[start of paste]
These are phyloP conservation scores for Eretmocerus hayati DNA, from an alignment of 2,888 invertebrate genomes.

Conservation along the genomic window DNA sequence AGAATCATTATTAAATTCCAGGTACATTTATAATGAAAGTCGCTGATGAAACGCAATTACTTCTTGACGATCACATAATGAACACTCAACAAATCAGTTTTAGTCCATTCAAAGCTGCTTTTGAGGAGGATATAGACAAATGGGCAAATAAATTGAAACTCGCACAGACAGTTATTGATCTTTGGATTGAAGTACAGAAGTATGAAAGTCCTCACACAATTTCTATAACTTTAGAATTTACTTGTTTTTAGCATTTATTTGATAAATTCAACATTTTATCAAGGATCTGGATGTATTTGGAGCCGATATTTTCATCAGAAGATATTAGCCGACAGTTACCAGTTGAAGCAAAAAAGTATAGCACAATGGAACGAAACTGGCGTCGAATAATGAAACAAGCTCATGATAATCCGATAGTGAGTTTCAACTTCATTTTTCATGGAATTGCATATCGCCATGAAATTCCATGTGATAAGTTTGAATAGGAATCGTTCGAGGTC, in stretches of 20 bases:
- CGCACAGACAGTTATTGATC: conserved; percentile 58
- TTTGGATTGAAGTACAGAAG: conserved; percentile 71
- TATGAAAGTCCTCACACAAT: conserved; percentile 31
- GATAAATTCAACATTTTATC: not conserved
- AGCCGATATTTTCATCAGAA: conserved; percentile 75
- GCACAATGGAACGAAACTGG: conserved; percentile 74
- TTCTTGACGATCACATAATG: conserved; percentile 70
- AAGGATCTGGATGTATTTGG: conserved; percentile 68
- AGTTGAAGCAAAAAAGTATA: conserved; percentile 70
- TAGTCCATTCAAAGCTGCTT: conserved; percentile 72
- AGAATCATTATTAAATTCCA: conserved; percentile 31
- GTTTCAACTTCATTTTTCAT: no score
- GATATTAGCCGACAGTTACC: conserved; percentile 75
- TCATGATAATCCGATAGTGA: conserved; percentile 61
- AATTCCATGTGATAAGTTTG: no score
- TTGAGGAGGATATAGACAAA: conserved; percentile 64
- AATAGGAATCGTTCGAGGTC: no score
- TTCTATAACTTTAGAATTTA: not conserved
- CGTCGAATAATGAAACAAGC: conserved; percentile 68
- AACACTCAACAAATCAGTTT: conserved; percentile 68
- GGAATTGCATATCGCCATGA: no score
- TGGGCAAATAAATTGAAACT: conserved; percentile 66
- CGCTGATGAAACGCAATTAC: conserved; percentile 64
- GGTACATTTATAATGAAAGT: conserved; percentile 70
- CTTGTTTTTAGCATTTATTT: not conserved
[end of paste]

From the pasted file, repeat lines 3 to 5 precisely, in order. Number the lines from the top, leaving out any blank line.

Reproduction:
- CGCACAGACAGTTATTGATC: conserved; percentile 58
- TTTGGATTGAAGTACAGAAG: conserved; percentile 71
- TATGAAAGTCCTCACACAAT: conserved; percentile 31